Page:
Naive CD8+ T cells in the lymph node are heterogenous
To examine differences in CD8+ T cells observed in the two tissues, unsupervised pairwise analysis of CD8+ T cells from data from LNC and PBMC was conducted (n=2, where there were sufficient CD8+ T cell events from both left and right lymph nodes and PBMC for each participant). Equal numbers of events of CD8+ T cells (1531) were down-sampled from the data and t-SNE analysis conducted on the concatenated data. Samples from different tissues were compared using sample ID (Figures 6A–C). Several CD8+ T cell subtypes were abundant in LNC and absent in PBMC (Figure 6C and Table S2). FlowSOM analysis of the concatenated CD8+ T cell data (Figure 6D) generated 25 populations. A single cluster of CD8+ T cells with a naïve phenotype was exclusive to PBMC (population 0), six clusters were exclusive to LNC (Pop 2,3,4,8,7,13), and there were three rare CXCR5+CD8+ T cell subsets only in LNC (Figure 6E, F). To confirm if these phenotypic differences amongst CD8+ T naïve cells were present in all samples analyzed, subsequently conventional pairwise 2-dimensional analysis in unstimulated CD8+ T cells from PBMC (n=9) and left and right LNC (n= 12) was done. In CD8+ naïve T cells, CCR7, CD45RA and CD95, (measured by median fluorescence intensity) were most highly expressed in PBMC compared with LNC (p<0.0001 and p<0.001) and similarly CD28 (p<0.01). Conversely, CXCR5 and IRF4 were both more highly expressed in LNC than PBMC (p<0.01 and p<0.0001). PD-1, CD69 and CD137 (not shown) were not differently expressed on these CD8+ T cells between blood and lymph node (Figure 6G).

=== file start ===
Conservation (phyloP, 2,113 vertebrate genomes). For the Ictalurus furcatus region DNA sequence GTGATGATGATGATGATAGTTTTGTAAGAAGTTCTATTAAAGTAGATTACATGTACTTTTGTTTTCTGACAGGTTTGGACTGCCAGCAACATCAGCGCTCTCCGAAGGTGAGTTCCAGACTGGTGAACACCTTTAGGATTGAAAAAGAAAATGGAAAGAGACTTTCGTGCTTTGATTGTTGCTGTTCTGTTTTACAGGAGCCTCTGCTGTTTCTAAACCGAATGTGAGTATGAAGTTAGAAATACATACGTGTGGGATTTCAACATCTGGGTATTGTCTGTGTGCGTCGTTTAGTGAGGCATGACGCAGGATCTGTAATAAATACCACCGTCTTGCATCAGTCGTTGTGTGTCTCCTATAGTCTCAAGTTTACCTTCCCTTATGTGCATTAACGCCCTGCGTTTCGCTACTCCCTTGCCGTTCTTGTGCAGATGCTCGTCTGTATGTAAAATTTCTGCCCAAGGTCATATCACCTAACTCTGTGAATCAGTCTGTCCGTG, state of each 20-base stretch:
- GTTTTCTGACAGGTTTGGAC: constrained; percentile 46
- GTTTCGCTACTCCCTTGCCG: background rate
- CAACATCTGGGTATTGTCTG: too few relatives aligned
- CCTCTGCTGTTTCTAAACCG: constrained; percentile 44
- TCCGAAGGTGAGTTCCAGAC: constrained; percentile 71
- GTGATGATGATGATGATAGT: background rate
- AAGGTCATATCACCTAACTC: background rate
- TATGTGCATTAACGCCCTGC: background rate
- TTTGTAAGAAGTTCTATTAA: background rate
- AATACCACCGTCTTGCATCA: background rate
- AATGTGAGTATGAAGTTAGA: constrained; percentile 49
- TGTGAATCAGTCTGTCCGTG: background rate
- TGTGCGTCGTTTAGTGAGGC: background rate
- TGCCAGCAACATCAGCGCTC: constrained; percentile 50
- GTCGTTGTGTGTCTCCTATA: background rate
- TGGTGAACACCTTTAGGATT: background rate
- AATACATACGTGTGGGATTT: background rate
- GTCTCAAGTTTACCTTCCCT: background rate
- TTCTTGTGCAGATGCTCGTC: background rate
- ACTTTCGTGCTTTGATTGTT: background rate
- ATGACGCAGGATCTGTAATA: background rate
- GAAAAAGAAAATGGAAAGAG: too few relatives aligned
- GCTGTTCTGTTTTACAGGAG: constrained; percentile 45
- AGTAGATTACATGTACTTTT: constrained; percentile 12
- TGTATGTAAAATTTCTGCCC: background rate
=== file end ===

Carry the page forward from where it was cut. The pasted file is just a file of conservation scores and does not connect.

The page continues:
Figure 6 Phenotypic distinction of naïve-type CD8+ T cells in the lymph node compared with the blood. (A) Pairwise analysis of CD8+ T cells from down sampled data from LNC and PBMC (1531 events from each participant) was conducted (n=2) PBMC and LNC were cultured in media for 18 hours in the IRF4 assay. (B) Samples were identified using sample ID (C) t-SNE was run on these samples with perplexity of 30 Data were gated to identify the samples for L-FNA, PBMC and R-FNA using SampleID. Dots represent cells and color: purple and red represent the different participants and grey dots represent the ungated cells (cells that are absent in the gated subset). Expression of different markers is represented in the adjacent heatmap statistic plot. (D) 25 meta clusters detected by FlowSOM (E) Different subtypes of cells were identified by FlowSOM and plotted as subpopulations exclusive to LNC or PBMC using manual overlay. (F) Population heatmap showing relative expression of markers on the 25 metaclusters for FlowSOM populations are shown. (G) The median fluorescence intensity of different markers expressed on CD8+ T naive cells were compared by means of two-dimensional analysis. (n=12 LNC left and right and n=9 PBMC). *p<0.05, **p<0.01, ***p<0.001, ****p<0.0001.